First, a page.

BERLIN (Dispatches) – A German court has annulled a de facto export ban on a producer of armored vehicles to the Saudi regime which the government had imposed following the killing of Saudi journalist Jamal Khashoggi.
The German government authority for exports control had failed to meet formal requirements when it withdrew an export permission for 110 armored vehicles to the Royal Saudi Land Forces, an administrative court in Frankfurt said.
The court did not identify the company that had brought the case and said the ruling was not yet definitive and could still be appealed.
The economy ministry, which supervises the exports supervision office, was not immediately available for comment.
The ban was initially put in place over humanitarian concerns with the war with Yemen in 2017, then tightened last year after Saudi journalist Jamal Khashoggi was killed in the Saudi Consulate in Istanbul in Octoberlast year.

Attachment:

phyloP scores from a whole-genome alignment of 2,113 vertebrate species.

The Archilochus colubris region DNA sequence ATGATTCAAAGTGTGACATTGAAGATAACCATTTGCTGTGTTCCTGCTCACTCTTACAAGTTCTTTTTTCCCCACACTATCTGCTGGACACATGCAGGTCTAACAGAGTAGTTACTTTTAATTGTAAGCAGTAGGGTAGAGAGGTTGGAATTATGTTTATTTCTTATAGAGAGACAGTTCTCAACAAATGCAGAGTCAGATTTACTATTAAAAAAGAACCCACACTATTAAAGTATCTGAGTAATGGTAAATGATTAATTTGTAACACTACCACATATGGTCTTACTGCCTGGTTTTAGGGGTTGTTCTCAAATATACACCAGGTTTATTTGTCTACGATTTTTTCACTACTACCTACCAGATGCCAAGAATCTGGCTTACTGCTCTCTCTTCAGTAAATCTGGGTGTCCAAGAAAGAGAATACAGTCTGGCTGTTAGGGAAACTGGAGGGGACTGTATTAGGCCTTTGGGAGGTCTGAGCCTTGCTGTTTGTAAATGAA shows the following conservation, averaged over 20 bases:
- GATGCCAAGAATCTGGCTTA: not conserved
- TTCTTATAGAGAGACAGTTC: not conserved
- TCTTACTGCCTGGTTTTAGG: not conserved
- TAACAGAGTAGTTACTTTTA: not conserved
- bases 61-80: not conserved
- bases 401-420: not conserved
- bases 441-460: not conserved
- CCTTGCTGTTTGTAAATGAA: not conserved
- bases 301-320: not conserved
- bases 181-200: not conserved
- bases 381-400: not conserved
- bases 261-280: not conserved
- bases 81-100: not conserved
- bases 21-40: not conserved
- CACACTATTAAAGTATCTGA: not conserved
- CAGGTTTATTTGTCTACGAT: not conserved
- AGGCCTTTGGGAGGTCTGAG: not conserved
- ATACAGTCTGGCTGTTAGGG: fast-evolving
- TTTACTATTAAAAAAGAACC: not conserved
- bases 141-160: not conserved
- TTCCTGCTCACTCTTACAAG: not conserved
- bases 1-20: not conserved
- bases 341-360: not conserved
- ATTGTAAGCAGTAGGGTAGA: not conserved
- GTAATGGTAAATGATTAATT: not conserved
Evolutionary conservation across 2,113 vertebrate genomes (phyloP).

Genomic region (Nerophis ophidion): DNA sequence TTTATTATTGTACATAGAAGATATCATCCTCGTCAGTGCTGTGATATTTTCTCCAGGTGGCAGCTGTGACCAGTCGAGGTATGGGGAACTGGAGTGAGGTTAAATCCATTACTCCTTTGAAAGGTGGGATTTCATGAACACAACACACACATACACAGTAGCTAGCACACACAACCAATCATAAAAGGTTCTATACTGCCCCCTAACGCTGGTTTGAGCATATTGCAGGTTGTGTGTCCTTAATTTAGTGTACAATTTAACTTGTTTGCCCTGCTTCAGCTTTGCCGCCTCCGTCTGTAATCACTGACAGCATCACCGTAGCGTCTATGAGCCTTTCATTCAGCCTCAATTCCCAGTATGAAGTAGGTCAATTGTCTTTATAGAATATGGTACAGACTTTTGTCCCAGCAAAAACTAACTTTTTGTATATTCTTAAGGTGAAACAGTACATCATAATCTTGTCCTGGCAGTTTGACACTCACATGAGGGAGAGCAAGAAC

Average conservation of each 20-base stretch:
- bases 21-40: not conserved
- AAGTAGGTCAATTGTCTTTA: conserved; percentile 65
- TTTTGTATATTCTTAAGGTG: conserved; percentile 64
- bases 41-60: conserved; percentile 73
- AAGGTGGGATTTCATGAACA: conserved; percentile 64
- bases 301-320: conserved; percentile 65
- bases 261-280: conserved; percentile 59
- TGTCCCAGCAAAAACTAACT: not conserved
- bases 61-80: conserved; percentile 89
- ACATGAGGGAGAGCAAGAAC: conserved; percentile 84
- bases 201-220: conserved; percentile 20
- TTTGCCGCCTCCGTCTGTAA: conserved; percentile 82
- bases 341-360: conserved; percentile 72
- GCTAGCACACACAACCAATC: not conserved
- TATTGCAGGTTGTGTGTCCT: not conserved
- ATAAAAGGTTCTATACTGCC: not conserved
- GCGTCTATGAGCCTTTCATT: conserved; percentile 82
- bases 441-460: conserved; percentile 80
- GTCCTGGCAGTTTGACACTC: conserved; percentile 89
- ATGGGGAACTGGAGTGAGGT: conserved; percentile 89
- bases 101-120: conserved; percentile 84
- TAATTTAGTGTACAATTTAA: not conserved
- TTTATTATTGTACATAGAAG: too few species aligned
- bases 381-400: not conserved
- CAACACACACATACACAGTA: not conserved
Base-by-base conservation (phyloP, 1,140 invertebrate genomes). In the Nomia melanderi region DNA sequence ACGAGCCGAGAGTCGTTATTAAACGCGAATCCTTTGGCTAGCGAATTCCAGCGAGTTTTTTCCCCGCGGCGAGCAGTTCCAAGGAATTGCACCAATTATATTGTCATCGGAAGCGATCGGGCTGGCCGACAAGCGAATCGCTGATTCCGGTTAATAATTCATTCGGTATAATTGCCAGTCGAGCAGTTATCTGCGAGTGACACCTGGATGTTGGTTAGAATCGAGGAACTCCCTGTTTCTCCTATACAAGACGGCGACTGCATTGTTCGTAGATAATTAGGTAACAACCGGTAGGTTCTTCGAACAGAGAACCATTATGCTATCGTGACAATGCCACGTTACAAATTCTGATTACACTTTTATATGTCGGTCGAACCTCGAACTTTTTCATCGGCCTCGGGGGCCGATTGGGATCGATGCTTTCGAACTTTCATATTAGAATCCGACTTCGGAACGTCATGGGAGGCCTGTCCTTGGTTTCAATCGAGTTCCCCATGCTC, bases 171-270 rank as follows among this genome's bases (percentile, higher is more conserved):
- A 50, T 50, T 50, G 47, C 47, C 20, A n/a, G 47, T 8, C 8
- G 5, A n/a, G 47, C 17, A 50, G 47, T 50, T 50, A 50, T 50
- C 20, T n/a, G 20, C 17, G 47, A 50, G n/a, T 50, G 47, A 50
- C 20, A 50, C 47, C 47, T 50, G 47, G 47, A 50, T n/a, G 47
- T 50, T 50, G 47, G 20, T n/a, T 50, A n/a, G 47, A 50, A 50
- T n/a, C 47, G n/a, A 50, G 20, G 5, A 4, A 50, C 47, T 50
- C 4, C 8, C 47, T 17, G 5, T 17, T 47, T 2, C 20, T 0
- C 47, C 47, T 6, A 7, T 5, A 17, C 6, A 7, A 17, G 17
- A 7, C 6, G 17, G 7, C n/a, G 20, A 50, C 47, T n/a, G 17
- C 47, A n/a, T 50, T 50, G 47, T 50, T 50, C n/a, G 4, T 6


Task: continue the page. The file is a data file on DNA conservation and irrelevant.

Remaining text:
Saudi Arabia and its regional allies in the Middle East have been leading a deadly military aggression against the people of Yemen since March 2015, using weapons and intelligence supplied by Western countries, most notably the United States, France, Britain and Canada.
Merkel’s government had come under pressure from many conservatives at home to end the ban, who argue that a continued ban could jeopardize projects such as the development of a Franco-German combat jet and other arms deals.
The arms ban, however, has been praised by human rights advocates, who said it had more effect than expected.
Despite international outrage over both the Khashoggi murder and the war in Yemen, however, most countries have decided to maintain profitable arms deals with Riyadh.